The latest patch for Microsoft 365 has a serious bug that’s stopping Access from opening many local database files. Here’s what’s happening and two ways to fix it.
There’s been no official acknowledgement from Microsoft of the bug or workaround but there are online reports from affected users. Some of those same people have figured out a fix.
Try to open an Access database in Access 365 for Windows and it’ll fail with various symptoms.
The problem seems to happen in 2201 version 16.0.14827.20158 released to the public on 26 January 2022.
Most common problem seems to be a 3048 error code suggesting “Can’t open any more databases”.
Other indicators can be:
- An Access ghost process ( .laccdb) showing in Task Manager. While that process is running, no databases can be opened.
- Error messages like “Already in use by Admin”.
UPDATE: Micro “day late and a dollar short” soft has done their usual trick of only admitting their mistake when they have released a fix. Leaving paying customers hanging with an unexplained bug for 13 days. Microsoft 365 Version 2201 Build 14827.2019 on 8 February 2022 fixed the problem.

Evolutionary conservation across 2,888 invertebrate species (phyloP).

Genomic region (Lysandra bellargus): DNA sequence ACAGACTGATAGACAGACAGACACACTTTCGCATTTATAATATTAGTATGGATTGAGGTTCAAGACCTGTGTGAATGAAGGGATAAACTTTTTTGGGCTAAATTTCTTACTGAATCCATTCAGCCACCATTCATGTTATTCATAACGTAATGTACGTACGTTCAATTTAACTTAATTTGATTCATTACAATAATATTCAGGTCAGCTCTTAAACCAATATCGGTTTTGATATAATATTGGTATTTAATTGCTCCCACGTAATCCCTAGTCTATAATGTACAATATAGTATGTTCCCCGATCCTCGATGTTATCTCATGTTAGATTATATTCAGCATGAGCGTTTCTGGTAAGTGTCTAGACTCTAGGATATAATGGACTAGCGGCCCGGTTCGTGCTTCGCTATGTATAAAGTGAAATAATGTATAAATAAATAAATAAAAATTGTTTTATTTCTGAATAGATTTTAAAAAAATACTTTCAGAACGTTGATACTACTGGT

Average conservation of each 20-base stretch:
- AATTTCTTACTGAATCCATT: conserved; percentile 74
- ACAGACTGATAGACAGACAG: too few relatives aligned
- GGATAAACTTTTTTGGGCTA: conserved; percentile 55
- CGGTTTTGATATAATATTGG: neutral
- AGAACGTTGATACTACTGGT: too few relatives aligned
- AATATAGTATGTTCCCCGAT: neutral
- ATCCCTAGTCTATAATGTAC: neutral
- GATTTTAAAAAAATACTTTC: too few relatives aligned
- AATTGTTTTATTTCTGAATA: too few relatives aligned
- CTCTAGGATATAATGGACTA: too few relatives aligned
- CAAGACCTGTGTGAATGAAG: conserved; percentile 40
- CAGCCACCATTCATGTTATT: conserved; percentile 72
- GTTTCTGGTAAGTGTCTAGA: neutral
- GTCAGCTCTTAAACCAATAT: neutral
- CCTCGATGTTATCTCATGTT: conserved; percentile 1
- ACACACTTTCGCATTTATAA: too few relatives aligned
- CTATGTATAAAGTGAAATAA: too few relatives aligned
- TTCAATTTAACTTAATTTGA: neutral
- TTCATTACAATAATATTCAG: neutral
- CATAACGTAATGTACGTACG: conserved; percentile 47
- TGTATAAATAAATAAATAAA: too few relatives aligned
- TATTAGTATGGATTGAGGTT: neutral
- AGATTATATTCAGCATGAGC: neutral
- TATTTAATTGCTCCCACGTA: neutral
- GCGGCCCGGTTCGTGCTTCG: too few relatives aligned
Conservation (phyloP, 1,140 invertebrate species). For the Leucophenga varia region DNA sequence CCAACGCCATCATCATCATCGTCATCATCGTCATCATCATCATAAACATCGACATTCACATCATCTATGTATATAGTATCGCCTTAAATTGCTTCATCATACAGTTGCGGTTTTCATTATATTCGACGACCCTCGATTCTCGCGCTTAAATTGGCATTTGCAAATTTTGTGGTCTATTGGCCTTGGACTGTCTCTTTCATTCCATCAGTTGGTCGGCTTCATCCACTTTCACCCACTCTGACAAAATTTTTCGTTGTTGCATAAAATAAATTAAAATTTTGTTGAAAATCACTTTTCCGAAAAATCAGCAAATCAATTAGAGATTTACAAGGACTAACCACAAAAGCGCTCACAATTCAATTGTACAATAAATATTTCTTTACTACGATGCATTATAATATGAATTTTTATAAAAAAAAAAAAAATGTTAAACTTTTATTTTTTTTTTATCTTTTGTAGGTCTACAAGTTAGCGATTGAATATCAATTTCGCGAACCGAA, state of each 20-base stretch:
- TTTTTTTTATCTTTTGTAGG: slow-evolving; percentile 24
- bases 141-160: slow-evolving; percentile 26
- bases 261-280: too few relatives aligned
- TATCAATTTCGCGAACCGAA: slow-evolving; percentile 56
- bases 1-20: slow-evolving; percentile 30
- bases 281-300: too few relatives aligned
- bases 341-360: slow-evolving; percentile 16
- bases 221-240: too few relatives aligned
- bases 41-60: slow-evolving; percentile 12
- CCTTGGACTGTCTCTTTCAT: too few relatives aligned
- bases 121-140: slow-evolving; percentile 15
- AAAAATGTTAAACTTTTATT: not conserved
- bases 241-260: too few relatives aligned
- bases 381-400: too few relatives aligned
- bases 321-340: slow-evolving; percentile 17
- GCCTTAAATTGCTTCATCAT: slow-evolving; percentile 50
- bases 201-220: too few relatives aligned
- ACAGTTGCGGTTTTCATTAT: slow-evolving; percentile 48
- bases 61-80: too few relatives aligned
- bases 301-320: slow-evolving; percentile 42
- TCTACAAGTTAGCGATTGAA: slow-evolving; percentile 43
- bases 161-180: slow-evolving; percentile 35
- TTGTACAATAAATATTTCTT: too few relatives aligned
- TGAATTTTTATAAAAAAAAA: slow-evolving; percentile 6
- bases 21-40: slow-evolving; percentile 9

Fix: Trusted Folder
The simplest fix is to tag the folder with the database as a ‘Trusted Location’. That seems to bypass the Microsoft bug.
If the folder is on a network share, make sure that ‘Allow Trusted Locations on my Network (not recommended)’ is checked.
Or do the same thing via a Registry Entry:
"Date"="2/2/2022 7:44 PM"
There’s also a Group Policy option.
Fix: Rollback Office to earlier release
The other solution is to rollback to an earlier version of Microsoft 365. This affects all the Office apps but could be your ‘way out’ if the Trusted Folders trick isn’t working.
Microsoft has instructions here.
Try version 16.0.14729.20260 from 12 January.
Yes, patching Office is unbelievably complex but surely in the many tests done on release candidates includes opening a local Access database in an untrusted location?
It’s now been over a week since the buggy patch was released but not a single official word from Microsoft. Nothing to help affected customers who, as usual, waste time and money tracking down a bug that’s not their fault.
Tip of the hat to Karl Donaubauer and NiteOwl who have been helping Access users in the TechCommunity.